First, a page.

The Federal Government has amended its earlier treasonable felony charge against the detained leader of the proscribed Indigenous People of Biafra (IPOB) Nnamdi Kanu.
It was learned that the amended charge now has seven counts as against the former charge with five counts.
A senior official at the office of the Attorney General of the Federation (AGF) confirmed the development, explaining that the amendment was necessitated by new developments.
It was learned that the amended charge was filed late last week ahead of the October 21 resumption of proceedings in the case.
One of Kanu’s lawyers, Maxwell Opara, also confirmed the development when contacted on Monday.
The Federal High Court in Abuja on Monday issued a notice, reminding parties about the October 21 date.
The notice reads in part: “This case will be transferred from the General Cause List to the hearing paper for Thursday 21st October 2021at 9 o’clock forenoon and will come on to be on that day if the business of the court permits or otherwise on some adjustment day of which you will receive no further notice.
If either party desires to postpone the hearing, he must apply to the court as soon as possible for that purpose and if the application is based on any matter of fact, he must be prepared to give proof of those facts.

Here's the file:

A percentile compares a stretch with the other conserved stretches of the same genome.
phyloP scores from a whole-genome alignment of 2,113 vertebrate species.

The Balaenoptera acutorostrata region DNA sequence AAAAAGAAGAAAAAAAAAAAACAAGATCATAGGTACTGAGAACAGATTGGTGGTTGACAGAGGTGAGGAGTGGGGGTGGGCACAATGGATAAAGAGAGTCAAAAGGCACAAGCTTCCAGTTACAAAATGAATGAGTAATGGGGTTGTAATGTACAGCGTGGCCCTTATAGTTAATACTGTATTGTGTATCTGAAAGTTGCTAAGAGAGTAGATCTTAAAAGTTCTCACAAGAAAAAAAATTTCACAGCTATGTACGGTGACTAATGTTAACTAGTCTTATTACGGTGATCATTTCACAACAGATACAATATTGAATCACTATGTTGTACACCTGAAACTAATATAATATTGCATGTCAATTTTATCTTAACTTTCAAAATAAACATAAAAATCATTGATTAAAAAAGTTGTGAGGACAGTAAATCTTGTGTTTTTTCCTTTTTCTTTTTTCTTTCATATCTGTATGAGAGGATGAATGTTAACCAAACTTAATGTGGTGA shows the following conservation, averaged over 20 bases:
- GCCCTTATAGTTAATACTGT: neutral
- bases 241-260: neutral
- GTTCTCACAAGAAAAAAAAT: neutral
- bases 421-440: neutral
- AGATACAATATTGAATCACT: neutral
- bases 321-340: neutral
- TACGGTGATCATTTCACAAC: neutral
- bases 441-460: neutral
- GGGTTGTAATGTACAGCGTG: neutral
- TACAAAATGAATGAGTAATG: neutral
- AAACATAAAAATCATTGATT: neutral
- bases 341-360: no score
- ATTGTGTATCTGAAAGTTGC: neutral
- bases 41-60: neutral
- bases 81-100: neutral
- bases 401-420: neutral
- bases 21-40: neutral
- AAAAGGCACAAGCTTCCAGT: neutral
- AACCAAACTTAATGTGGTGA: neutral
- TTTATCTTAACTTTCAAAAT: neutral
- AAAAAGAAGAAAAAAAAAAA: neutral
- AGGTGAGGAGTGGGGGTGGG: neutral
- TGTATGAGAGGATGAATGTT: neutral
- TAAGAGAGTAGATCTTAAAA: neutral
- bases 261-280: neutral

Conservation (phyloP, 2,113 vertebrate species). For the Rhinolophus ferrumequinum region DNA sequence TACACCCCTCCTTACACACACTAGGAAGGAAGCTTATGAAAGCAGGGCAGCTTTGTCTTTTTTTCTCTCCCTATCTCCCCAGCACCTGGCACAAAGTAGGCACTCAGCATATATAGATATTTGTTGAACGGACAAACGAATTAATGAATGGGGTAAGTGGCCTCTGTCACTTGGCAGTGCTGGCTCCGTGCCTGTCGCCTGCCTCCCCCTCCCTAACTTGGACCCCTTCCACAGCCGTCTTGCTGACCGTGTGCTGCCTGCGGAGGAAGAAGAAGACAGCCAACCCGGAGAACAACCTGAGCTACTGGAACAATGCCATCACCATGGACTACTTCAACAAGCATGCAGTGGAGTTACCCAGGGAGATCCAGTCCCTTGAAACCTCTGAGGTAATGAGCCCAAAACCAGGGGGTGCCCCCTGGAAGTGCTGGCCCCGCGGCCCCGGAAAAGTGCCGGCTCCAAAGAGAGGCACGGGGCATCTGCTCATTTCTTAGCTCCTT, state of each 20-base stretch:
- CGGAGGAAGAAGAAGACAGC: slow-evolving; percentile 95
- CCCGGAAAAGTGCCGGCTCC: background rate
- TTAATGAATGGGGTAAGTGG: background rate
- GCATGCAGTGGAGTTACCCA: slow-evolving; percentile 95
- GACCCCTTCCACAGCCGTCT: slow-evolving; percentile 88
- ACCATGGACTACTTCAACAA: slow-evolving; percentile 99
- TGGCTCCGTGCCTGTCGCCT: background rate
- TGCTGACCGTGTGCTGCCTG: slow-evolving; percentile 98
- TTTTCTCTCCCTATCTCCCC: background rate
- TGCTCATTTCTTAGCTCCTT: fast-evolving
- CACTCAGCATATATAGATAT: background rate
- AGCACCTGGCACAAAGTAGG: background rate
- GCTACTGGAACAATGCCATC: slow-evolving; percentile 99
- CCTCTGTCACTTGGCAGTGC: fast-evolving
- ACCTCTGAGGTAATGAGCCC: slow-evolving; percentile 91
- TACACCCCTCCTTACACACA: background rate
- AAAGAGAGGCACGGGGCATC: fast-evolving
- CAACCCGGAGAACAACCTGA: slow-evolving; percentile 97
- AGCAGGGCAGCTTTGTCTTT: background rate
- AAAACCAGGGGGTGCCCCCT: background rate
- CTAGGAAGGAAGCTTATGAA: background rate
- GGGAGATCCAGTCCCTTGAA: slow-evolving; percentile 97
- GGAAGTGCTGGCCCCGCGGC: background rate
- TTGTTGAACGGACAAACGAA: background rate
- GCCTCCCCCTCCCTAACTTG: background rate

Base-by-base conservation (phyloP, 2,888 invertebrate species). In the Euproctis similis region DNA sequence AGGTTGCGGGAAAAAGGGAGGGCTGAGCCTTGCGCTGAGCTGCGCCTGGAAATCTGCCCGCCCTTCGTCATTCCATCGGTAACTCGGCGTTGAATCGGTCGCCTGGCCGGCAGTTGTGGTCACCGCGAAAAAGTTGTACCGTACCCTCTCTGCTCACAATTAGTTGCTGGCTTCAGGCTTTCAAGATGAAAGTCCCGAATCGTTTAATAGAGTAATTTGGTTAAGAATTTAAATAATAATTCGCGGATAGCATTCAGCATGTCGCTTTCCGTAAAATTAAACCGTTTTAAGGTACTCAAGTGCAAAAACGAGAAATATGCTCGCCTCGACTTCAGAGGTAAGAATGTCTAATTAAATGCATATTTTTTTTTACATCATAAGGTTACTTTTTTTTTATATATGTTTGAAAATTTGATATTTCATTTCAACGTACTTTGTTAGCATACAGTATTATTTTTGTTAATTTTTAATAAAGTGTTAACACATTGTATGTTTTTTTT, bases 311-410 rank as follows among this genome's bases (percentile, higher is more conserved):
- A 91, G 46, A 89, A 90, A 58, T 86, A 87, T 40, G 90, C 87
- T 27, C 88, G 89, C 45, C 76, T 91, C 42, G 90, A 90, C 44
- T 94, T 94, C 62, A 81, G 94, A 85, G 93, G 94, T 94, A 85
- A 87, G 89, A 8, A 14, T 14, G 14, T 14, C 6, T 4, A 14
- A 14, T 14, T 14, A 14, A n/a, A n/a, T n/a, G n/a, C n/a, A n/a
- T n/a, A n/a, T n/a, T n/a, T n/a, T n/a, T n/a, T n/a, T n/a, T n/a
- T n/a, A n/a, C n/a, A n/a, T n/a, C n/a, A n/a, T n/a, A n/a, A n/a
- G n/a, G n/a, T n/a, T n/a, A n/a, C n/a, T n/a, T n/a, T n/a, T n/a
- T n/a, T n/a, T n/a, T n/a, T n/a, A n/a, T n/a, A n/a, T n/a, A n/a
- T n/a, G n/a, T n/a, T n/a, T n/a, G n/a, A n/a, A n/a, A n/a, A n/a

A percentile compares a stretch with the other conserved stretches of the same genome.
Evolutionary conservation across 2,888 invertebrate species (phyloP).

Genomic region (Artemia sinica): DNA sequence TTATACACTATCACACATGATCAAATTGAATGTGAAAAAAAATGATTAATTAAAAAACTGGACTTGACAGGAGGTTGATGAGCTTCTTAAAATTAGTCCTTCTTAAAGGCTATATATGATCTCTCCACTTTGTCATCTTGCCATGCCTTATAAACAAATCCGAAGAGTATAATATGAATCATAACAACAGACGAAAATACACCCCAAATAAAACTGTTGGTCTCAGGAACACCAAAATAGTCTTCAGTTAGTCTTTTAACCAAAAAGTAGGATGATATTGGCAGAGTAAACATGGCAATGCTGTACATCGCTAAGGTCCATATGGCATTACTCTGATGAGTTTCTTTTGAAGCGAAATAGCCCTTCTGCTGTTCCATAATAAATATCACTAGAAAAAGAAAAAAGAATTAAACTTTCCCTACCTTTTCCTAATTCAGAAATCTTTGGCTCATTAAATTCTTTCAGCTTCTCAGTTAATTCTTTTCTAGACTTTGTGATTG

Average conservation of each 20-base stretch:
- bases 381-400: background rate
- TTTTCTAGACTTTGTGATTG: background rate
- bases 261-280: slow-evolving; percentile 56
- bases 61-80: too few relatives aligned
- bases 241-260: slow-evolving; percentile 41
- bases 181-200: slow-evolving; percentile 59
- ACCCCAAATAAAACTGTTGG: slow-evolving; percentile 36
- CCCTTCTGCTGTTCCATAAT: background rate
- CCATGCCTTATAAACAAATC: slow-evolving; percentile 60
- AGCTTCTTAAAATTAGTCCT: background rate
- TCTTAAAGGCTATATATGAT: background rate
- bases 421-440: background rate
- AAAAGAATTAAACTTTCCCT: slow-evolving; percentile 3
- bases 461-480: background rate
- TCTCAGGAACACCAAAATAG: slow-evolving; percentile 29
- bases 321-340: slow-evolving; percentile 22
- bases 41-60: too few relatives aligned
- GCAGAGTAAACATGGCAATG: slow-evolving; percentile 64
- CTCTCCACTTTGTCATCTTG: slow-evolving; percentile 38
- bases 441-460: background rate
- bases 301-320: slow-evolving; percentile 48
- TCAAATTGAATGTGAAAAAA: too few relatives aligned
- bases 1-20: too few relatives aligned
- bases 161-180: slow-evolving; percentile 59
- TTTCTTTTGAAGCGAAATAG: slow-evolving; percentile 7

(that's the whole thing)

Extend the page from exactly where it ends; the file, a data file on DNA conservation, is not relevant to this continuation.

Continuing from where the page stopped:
The parties are warned that at the hearing, they are required to bring forward all the evidence by witnesses or by documents which each of them desires to rely on in support of his own case and in contradiction of that of his opponent.
The proof will be required at the hearing and not on a subsequent day, and parties failing to bring their evidence forward at the proper time may find themselves absolutely precluded from adducing it at all, or at best only allowed to do so on payment of substantial costs to the other side, and on such other terms as the court fits to impose.
Parties desirous to enforce the attendance of witnesses should apply at once to the court to issue one or more summonses for the attendance of the witnesses required.
It is indispensable that the application should be made so as to allow time for reasonable notice to the witnesses required.
If the witness is required to bring books or papers, they must be particularized in the summons sufficiently to enable him to understand what is meant.
Any party summoning a witness through the court thereby becomes liable to pay such witness a reasonable sum of money to be fixed by the court for his expense and loss of time.
The court may refuse to enforce the attendance of a witness unless such sum has been fixed and deposited in the court.
If either party desires to use in evidence at the hearing, any book or document in the possession or power of the other party, he must give the other party, reasonable notice in writing to produce It at the hearing, failing which he will not be allowed to give any secondary evidence of its contents.”